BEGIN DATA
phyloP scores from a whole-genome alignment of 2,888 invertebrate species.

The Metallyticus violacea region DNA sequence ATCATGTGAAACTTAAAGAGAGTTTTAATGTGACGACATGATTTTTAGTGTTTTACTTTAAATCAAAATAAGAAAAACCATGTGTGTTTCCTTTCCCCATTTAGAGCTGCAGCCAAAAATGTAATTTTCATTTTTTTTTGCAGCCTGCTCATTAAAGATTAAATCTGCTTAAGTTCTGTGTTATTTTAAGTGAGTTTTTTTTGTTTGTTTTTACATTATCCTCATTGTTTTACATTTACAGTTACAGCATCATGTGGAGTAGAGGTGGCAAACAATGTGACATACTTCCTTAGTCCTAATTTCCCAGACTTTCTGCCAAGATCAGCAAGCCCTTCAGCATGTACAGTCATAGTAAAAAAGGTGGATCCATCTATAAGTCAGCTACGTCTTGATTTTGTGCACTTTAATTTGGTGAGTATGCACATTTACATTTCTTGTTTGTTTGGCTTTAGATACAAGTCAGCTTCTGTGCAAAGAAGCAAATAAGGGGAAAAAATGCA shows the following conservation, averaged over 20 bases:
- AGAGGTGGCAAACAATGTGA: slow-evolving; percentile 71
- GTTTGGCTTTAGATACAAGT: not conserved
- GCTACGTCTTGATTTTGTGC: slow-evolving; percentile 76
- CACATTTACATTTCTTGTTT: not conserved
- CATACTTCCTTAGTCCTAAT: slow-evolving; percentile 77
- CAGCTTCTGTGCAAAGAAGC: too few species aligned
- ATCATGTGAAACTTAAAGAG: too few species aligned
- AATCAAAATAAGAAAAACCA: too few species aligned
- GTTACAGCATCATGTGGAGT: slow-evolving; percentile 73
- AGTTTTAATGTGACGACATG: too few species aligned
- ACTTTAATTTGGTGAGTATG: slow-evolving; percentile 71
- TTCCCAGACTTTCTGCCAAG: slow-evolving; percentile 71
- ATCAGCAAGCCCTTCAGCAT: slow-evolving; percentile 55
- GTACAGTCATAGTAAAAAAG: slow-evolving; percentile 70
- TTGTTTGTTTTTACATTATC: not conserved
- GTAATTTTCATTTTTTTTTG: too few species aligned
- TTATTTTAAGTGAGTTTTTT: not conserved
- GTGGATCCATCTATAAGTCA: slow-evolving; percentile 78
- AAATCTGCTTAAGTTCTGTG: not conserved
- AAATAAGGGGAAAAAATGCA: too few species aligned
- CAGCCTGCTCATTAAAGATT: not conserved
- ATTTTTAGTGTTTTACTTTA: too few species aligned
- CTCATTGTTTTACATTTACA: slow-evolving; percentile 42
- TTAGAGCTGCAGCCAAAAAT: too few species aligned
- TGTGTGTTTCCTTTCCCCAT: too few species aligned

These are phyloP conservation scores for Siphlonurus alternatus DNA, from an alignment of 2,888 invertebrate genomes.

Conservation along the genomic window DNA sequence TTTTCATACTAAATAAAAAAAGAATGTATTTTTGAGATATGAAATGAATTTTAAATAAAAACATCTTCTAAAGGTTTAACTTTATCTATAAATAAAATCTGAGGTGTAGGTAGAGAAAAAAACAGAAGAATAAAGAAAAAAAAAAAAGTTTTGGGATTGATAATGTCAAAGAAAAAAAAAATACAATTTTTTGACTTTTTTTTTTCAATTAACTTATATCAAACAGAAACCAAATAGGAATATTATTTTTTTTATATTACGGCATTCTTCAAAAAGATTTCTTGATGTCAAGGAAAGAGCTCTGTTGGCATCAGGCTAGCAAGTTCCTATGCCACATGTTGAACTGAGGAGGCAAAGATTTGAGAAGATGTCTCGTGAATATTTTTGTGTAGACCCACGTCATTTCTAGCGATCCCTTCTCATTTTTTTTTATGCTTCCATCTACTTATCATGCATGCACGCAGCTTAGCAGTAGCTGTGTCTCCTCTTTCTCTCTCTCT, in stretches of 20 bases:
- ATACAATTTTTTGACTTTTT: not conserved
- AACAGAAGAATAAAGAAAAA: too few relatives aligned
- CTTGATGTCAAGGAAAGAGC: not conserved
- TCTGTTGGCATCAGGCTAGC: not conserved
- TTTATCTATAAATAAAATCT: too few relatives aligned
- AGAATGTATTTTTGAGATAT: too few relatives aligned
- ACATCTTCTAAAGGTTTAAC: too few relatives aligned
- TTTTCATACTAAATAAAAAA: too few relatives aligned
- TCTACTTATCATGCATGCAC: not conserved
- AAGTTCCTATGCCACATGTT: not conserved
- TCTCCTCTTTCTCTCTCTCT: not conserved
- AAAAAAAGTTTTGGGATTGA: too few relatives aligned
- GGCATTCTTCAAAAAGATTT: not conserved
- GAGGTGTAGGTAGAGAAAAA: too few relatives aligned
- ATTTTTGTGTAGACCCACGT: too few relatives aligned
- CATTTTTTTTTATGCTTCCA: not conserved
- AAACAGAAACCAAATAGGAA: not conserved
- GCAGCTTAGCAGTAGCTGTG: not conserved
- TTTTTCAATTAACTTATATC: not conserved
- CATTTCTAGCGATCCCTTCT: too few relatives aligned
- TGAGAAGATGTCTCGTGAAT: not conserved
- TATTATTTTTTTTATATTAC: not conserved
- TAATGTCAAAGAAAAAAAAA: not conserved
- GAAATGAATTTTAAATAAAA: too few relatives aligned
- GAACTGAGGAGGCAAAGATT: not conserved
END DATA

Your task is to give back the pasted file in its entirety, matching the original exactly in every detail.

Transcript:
phyloP scores from a whole-genome alignment of 2,888 invertebrate species.

The Metallyticus violacea region DNA sequence ATCATGTGAAACTTAAAGAGAGTTTTAATGTGACGACATGATTTTTAGTGTTTTACTTTAAATCAAAATAAGAAAAACCATGTGTGTTTCCTTTCCCCATTTAGAGCTGCAGCCAAAAATGTAATTTTCATTTTTTTTTGCAGCCTGCTCATTAAAGATTAAATCTGCTTAAGTTCTGTGTTATTTTAAGTGAGTTTTTTTTGTTTGTTTTTACATTATCCTCATTGTTTTACATTTACAGTTACAGCATCATGTGGAGTAGAGGTGGCAAACAATGTGACATACTTCCTTAGTCCTAATTTCCCAGACTTTCTGCCAAGATCAGCAAGCCCTTCAGCATGTACAGTCATAGTAAAAAAGGTGGATCCATCTATAAGTCAGCTACGTCTTGATTTTGTGCACTTTAATTTGGTGAGTATGCACATTTACATTTCTTGTTTGTTTGGCTTTAGATACAAGTCAGCTTCTGTGCAAAGAAGCAAATAAGGGGAAAAAATGCA shows the following conservation, averaged over 20 bases:
- AGAGGTGGCAAACAATGTGA: slow-evolving; percentile 71
- GTTTGGCTTTAGATACAAGT: not conserved
- GCTACGTCTTGATTTTGTGC: slow-evolving; percentile 76
- CACATTTACATTTCTTGTTT: not conserved
- CATACTTCCTTAGTCCTAAT: slow-evolving; percentile 77
- CAGCTTCTGTGCAAAGAAGC: too few species aligned
- ATCATGTGAAACTTAAAGAG: too few species aligned
- AATCAAAATAAGAAAAACCA: too few species aligned
- GTTACAGCATCATGTGGAGT: slow-evolving; percentile 73
- AGTTTTAATGTGACGACATG: too few species aligned
- ACTTTAATTTGGTGAGTATG: slow-evolving; percentile 71
- TTCCCAGACTTTCTGCCAAG: slow-evolving; percentile 71
- ATCAGCAAGCCCTTCAGCAT: slow-evolving; percentile 55
- GTACAGTCATAGTAAAAAAG: slow-evolving; percentile 70
- TTGTTTGTTTTTACATTATC: not conserved
- GTAATTTTCATTTTTTTTTG: too few species aligned
- TTATTTTAAGTGAGTTTTTT: not conserved
- GTGGATCCATCTATAAGTCA: slow-evolving; percentile 78
- AAATCTGCTTAAGTTCTGTG: not conserved
- AAATAAGGGGAAAAAATGCA: too few species aligned
- CAGCCTGCTCATTAAAGATT: not conserved
- ATTTTTAGTGTTTTACTTTA: too few species aligned
- CTCATTGTTTTACATTTACA: slow-evolving; percentile 42
- TTAGAGCTGCAGCCAAAAAT: too few species aligned
- TGTGTGTTTCCTTTCCCCAT: too few species aligned

These are phyloP conservation scores for Siphlonurus alternatus DNA, from an alignment of 2,888 invertebrate genomes.

Conservation along the genomic window DNA sequence TTTTCATACTAAATAAAAAAAGAATGTATTTTTGAGATATGAAATGAATTTTAAATAAAAACATCTTCTAAAGGTTTAACTTTATCTATAAATAAAATCTGAGGTGTAGGTAGAGAAAAAAACAGAAGAATAAAGAAAAAAAAAAAAGTTTTGGGATTGATAATGTCAAAGAAAAAAAAAATACAATTTTTTGACTTTTTTTTTTCAATTAACTTATATCAAACAGAAACCAAATAGGAATATTATTTTTTTTATATTACGGCATTCTTCAAAAAGATTTCTTGATGTCAAGGAAAGAGCTCTGTTGGCATCAGGCTAGCAAGTTCCTATGCCACATGTTGAACTGAGGAGGCAAAGATTTGAGAAGATGTCTCGTGAATATTTTTGTGTAGACCCACGTCATTTCTAGCGATCCCTTCTCATTTTTTTTTATGCTTCCATCTACTTATCATGCATGCACGCAGCTTAGCAGTAGCTGTGTCTCCTCTTTCTCTCTCTCT, in stretches of 20 bases:
- ATACAATTTTTTGACTTTTT: not conserved
- AACAGAAGAATAAAGAAAAA: too few relatives aligned
- CTTGATGTCAAGGAAAGAGC: not conserved
- TCTGTTGGCATCAGGCTAGC: not conserved
- TTTATCTATAAATAAAATCT: too few relatives aligned
- AGAATGTATTTTTGAGATAT: too few relatives aligned
- ACATCTTCTAAAGGTTTAAC: too few relatives aligned
- TTTTCATACTAAATAAAAAA: too few relatives aligned
- TCTACTTATCATGCATGCAC: not conserved
- AAGTTCCTATGCCACATGTT: not conserved
- TCTCCTCTTTCTCTCTCTCT: not conserved
- AAAAAAAGTTTTGGGATTGA: too few relatives aligned
- GGCATTCTTCAAAAAGATTT: not conserved
- GAGGTGTAGGTAGAGAAAAA: too few relatives aligned
- ATTTTTGTGTAGACCCACGT: too few relatives aligned
- CATTTTTTTTTATGCTTCCA: not conserved
- AAACAGAAACCAAATAGGAA: not conserved
- GCAGCTTAGCAGTAGCTGTG: not conserved
- TTTTTCAATTAACTTATATC: not conserved
- CATTTCTAGCGATCCCTTCT: too few relatives aligned
- TGAGAAGATGTCTCGTGAAT: not conserved
- TATTATTTTTTTTATATTAC: not conserved
- TAATGTCAAAGAAAAAAAAA: not conserved
- GAAATGAATTTTAAATAAAA: too few relatives aligned
- GAACTGAGGAGGCAAAGATT: not conserved